Just this week Monday night, we met Richard. Richard is the English version of his Polish name Ryszard. Polish born, he works for an Austrian company based in Beijing, China. Richard is in Sri Lanka for two weeks, on an assignment to set-up a water purification project. We were strangers having dinner at a hotel in the Deep South. He was seated at the adjacent table all alone and we got chatting.
He is not exactly a tourist, but had the profile of a full-fledged modern international traveller.
He had travelled from Colombo with a chauffer -driver- guide on the Ratnapura/ Palmedulla/Ambilipitya road. I asked him the question “How did you enjoy your trip out here?” He enthusiastically told me “It was lovely. Sri Lankans are very friendly. My driver stopped for us to have a golden coconut and that was delicious”. This is common, the friendliness of our people and the simple sensual pleasure of a roadside stop for a tambili, had taken the top spot in his mind.
I have always been impressed by the unique role played by a good tour guide in creating a visitor experience at a destination. That can be in a geographical area, a heritage site, a museum, a road side boutique, a wildlife safari park, or an exotic village fair and it can be anywhere in the world.
I recollect how several years ago, a specialist tour guide on a visit to the Louvre Museum, took me on and gave me his own version of exploring this marvel. The usual museum tour lasts just one and half hours and he took six hours. The passion he had for what he knew so well (held a Ph.D in Art and Archeology) and took so much pride in sharing it all with me, held me spell-bound. Believe it or not, he only charged me the usual fee that one would pay for the shorter tour. He even told me that I should come again the next day, for there was so much more he could share with me. To this day, he has a special place in my heart and mind and each time, I think of my visit to the Louvre, it is he, who comes top on my recall of that experience.
As I touched in an earlier column, there are bad practices that some are led into, in seeking undue commissions and that can indeed be a spoiler in ensuring the long-term good health of tourism in Sri Lanka. Yet, there are those who are the professionals and the exceptions. It is important that we give pride of place to the profession of tour guiding and ensure that they are all treated with due dignity and recognition. We must never forget that they form a most vital link in creating the uniqueness of the experience of a visitor to our land.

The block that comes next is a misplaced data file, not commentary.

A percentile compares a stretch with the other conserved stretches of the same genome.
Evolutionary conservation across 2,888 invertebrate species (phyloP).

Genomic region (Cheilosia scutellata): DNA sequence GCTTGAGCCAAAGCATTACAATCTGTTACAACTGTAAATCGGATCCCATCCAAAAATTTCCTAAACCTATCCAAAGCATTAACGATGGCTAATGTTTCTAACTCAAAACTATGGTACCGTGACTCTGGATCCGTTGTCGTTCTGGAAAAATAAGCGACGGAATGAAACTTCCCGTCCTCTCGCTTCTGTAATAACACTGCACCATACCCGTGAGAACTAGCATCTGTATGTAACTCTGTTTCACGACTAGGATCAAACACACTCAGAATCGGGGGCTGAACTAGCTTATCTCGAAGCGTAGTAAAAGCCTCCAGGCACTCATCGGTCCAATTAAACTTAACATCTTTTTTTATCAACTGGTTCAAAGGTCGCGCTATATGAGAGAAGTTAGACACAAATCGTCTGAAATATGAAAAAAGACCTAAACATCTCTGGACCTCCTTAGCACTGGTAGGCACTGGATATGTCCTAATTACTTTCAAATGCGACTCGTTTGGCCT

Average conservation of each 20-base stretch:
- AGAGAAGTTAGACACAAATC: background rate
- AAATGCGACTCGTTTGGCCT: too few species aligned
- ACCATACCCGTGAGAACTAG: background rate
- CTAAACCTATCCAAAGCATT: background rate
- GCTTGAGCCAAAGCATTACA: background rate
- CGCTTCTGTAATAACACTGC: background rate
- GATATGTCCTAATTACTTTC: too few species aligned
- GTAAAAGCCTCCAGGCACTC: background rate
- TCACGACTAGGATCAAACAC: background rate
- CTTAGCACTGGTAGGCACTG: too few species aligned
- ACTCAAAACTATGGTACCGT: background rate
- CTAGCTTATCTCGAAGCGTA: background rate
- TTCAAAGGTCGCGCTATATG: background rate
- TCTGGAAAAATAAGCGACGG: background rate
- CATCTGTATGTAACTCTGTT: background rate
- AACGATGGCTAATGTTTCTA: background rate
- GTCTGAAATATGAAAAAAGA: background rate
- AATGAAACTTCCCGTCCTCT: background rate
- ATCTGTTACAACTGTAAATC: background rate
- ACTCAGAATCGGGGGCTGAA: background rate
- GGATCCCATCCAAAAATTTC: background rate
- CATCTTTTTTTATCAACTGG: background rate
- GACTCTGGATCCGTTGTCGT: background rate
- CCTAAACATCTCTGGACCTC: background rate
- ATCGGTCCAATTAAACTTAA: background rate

Encounters at the airport indeed are first impressions that are formed in a visitor’s mind of any destination. Wide awake, attentive and smiling immigration officers greeting them with an Ayubowan and a smile, at any hour, will make their day and help shape the rest of their Sri Lanka experience. They indeed are our goodwill ambassadors for tourism, and can do a lot to make or mar that experience. Then it is the tour guide, who makes the next point of contact. I thought it fit to present to you how a Sri Lankan tour guide himself explains his role in his own promotional webpage on the Internet of his or her role.
“As your professional guide and driver, your personal comfort and safety are of the greatest concern to me. I shall aim to ensure that your stay in the country is not only enjoyable, but also entirely safe and secure. I hold a full Official Tourist Guide’s Licence, issued by the Sri Lanka Tourist Board. This permits me to convey visitors to all regions of Sri Lanka. It is required by law that all professional guides are licensed, so that your safety and security can be guaranteed”.
We do have several types of authorised tourist guides forming the profession i.e. the National Tour Guide Lecturers, Chauffer Tour Guide Lecturers, Area Guides and Site Guides. While each has unique features that form their responsibility, they all contribute in varying degrees in the making of the experience. National Tour Guide lecturers have formed into a professional institute and work in close collaboration with the Chauffer Guide lecturers to improve their professional skills and knowledge through the conduct of workshops, lectures and other programmes.
I believe that the tour guides need to be given much more autonomy by the tour operators to enable them to be creative in presenting the Experience that is Sri Lanka. Without limiting them to specific activities, they should be given the freedom to take visitors to the village markets (polas), places of worship to observe events and rituals and to rural homes as appropriate, during festivities etc. Tour Guides on their part must grasp the opportunities, act with decorum and responsibility to optimise on them to present the best possible outcome of an Experience Sri Lanka for our visitors.
That indeed will help make the likes of Richard, our Beijing-based Polish-Austrian visitor better appreciate and enjoy our island’s nature, culture and adventure offer.
(Renton de Alwis is a former Chairman of Sri Lanka Tourism serving two terms during 2000-2002 and again from 2007-2008. He served as Head of the Asia Division of the Pacific Asia Travel Association based in Singapore from 1990-96 and as CEO of the National Association of Travel Agents Singapore from 1997-99. He also served as a Chief Technical Advisor and consultant with the ADB, UNDP, UNWTO, ESCAP, UNICEF and the ILO. Now in retirement, Renton lives away from Colombo in the Deep South of Sri Lanka and is involved in writing and social activism. He can be contacted at [email protected].)